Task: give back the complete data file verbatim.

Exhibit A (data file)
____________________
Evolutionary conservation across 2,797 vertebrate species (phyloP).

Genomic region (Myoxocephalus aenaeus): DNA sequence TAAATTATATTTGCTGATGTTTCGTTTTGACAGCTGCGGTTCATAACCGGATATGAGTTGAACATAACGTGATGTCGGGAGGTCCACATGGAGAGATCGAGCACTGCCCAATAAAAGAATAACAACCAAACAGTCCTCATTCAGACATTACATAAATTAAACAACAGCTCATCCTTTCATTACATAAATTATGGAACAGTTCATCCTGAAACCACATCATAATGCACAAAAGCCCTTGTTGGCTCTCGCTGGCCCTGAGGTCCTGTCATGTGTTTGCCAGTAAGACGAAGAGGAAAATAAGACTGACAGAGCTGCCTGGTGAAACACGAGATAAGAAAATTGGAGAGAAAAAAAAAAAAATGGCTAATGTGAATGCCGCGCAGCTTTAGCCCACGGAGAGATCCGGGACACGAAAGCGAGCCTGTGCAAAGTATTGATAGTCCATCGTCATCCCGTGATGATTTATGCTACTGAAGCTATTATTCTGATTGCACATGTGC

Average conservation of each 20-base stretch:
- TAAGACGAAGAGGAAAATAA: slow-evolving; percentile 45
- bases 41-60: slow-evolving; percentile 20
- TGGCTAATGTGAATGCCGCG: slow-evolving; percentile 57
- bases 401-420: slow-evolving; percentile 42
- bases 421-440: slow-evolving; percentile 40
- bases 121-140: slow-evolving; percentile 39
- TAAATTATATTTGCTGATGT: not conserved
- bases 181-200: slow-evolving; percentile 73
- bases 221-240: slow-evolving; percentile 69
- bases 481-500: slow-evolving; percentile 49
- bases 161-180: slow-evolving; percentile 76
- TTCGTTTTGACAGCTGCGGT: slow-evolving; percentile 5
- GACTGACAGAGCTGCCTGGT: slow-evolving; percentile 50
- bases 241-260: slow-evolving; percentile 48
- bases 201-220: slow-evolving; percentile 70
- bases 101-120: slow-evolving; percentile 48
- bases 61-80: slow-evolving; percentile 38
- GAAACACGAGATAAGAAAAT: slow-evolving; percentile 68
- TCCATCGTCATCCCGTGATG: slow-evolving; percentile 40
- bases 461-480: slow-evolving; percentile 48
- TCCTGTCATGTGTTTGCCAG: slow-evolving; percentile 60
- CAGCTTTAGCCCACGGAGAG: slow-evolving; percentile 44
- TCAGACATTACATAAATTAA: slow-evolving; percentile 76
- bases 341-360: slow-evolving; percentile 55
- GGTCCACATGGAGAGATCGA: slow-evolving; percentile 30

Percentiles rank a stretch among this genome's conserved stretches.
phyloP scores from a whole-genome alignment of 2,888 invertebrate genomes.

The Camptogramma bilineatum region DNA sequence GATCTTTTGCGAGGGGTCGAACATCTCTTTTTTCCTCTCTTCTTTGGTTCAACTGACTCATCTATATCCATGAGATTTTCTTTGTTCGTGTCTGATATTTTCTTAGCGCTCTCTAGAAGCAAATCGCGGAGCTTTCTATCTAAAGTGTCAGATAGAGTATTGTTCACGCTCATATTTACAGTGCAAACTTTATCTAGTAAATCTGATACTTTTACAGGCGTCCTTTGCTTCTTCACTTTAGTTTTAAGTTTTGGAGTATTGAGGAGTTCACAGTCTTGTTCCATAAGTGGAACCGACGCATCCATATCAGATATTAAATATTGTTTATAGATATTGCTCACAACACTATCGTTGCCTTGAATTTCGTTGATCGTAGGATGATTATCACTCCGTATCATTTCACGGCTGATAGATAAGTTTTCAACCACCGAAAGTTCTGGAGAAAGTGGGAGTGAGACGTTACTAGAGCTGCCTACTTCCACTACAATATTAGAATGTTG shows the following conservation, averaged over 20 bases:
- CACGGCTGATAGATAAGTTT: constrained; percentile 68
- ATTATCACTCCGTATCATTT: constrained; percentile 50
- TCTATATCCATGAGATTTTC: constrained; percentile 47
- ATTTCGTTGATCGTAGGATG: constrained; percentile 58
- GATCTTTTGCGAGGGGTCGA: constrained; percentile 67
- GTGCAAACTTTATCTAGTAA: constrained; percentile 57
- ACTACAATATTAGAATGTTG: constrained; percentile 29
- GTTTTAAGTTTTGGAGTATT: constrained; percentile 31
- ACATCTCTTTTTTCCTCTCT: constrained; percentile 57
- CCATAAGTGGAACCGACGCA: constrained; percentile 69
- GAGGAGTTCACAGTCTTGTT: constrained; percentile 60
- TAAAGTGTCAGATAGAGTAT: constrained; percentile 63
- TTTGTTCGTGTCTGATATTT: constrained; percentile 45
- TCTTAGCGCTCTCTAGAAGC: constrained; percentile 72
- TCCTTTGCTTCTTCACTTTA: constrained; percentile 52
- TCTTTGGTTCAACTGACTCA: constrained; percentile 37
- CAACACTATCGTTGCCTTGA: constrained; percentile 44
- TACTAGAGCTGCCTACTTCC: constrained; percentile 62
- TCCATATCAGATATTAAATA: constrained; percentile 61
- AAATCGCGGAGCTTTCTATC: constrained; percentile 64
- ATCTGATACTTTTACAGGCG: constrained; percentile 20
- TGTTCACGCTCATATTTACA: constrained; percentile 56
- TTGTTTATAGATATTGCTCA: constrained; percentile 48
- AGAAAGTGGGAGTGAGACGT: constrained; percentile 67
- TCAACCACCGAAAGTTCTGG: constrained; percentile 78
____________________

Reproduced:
Evolutionary conservation across 2,797 vertebrate species (phyloP).

Genomic region (Myoxocephalus aenaeus): DNA sequence TAAATTATATTTGCTGATGTTTCGTTTTGACAGCTGCGGTTCATAACCGGATATGAGTTGAACATAACGTGATGTCGGGAGGTCCACATGGAGAGATCGAGCACTGCCCAATAAAAGAATAACAACCAAACAGTCCTCATTCAGACATTACATAAATTAAACAACAGCTCATCCTTTCATTACATAAATTATGGAACAGTTCATCCTGAAACCACATCATAATGCACAAAAGCCCTTGTTGGCTCTCGCTGGCCCTGAGGTCCTGTCATGTGTTTGCCAGTAAGACGAAGAGGAAAATAAGACTGACAGAGCTGCCTGGTGAAACACGAGATAAGAAAATTGGAGAGAAAAAAAAAAAAATGGCTAATGTGAATGCCGCGCAGCTTTAGCCCACGGAGAGATCCGGGACACGAAAGCGAGCCTGTGCAAAGTATTGATAGTCCATCGTCATCCCGTGATGATTTATGCTACTGAAGCTATTATTCTGATTGCACATGTGC

Average conservation of each 20-base stretch:
- TAAGACGAAGAGGAAAATAA: slow-evolving; percentile 45
- bases 41-60: slow-evolving; percentile 20
- TGGCTAATGTGAATGCCGCG: slow-evolving; percentile 57
- bases 401-420: slow-evolving; percentile 42
- bases 421-440: slow-evolving; percentile 40
- bases 121-140: slow-evolving; percentile 39
- TAAATTATATTTGCTGATGT: not conserved
- bases 181-200: slow-evolving; percentile 73
- bases 221-240: slow-evolving; percentile 69
- bases 481-500: slow-evolving; percentile 49
- bases 161-180: slow-evolving; percentile 76
- TTCGTTTTGACAGCTGCGGT: slow-evolving; percentile 5
- GACTGACAGAGCTGCCTGGT: slow-evolving; percentile 50
- bases 241-260: slow-evolving; percentile 48
- bases 201-220: slow-evolving; percentile 70
- bases 101-120: slow-evolving; percentile 48
- bases 61-80: slow-evolving; percentile 38
- GAAACACGAGATAAGAAAAT: slow-evolving; percentile 68
- TCCATCGTCATCCCGTGATG: slow-evolving; percentile 40
- bases 461-480: slow-evolving; percentile 48
- TCCTGTCATGTGTTTGCCAG: slow-evolving; percentile 60
- CAGCTTTAGCCCACGGAGAG: slow-evolving; percentile 44
- TCAGACATTACATAAATTAA: slow-evolving; percentile 76
- bases 341-360: slow-evolving; percentile 55
- GGTCCACATGGAGAGATCGA: slow-evolving; percentile 30

Percentiles rank a stretch among this genome's conserved stretches.
phyloP scores from a whole-genome alignment of 2,888 invertebrate genomes.

The Camptogramma bilineatum region DNA sequence GATCTTTTGCGAGGGGTCGAACATCTCTTTTTTCCTCTCTTCTTTGGTTCAACTGACTCATCTATATCCATGAGATTTTCTTTGTTCGTGTCTGATATTTTCTTAGCGCTCTCTAGAAGCAAATCGCGGAGCTTTCTATCTAAAGTGTCAGATAGAGTATTGTTCACGCTCATATTTACAGTGCAAACTTTATCTAGTAAATCTGATACTTTTACAGGCGTCCTTTGCTTCTTCACTTTAGTTTTAAGTTTTGGAGTATTGAGGAGTTCACAGTCTTGTTCCATAAGTGGAACCGACGCATCCATATCAGATATTAAATATTGTTTATAGATATTGCTCACAACACTATCGTTGCCTTGAATTTCGTTGATCGTAGGATGATTATCACTCCGTATCATTTCACGGCTGATAGATAAGTTTTCAACCACCGAAAGTTCTGGAGAAAGTGGGAGTGAGACGTTACTAGAGCTGCCTACTTCCACTACAATATTAGAATGTTG shows the following conservation, averaged over 20 bases:
- CACGGCTGATAGATAAGTTT: constrained; percentile 68
- ATTATCACTCCGTATCATTT: constrained; percentile 50
- TCTATATCCATGAGATTTTC: constrained; percentile 47
- ATTTCGTTGATCGTAGGATG: constrained; percentile 58
- GATCTTTTGCGAGGGGTCGA: constrained; percentile 67
- GTGCAAACTTTATCTAGTAA: constrained; percentile 57
- ACTACAATATTAGAATGTTG: constrained; percentile 29
- GTTTTAAGTTTTGGAGTATT: constrained; percentile 31
- ACATCTCTTTTTTCCTCTCT: constrained; percentile 57
- CCATAAGTGGAACCGACGCA: constrained; percentile 69
- GAGGAGTTCACAGTCTTGTT: constrained; percentile 60
- TAAAGTGTCAGATAGAGTAT: constrained; percentile 63
- TTTGTTCGTGTCTGATATTT: constrained; percentile 45
- TCTTAGCGCTCTCTAGAAGC: constrained; percentile 72
- TCCTTTGCTTCTTCACTTTA: constrained; percentile 52
- TCTTTGGTTCAACTGACTCA: constrained; percentile 37
- CAACACTATCGTTGCCTTGA: constrained; percentile 44
- TACTAGAGCTGCCTACTTCC: constrained; percentile 62
- TCCATATCAGATATTAAATA: constrained; percentile 61
- AAATCGCGGAGCTTTCTATC: constrained; percentile 64
- ATCTGATACTTTTACAGGCG: constrained; percentile 20
- TGTTCACGCTCATATTTACA: constrained; percentile 56
- TTGTTTATAGATATTGCTCA: constrained; percentile 48
- AGAAAGTGGGAGTGAGACGT: constrained; percentile 67
- TCAACCACCGAAAGTTCTGG: constrained; percentile 78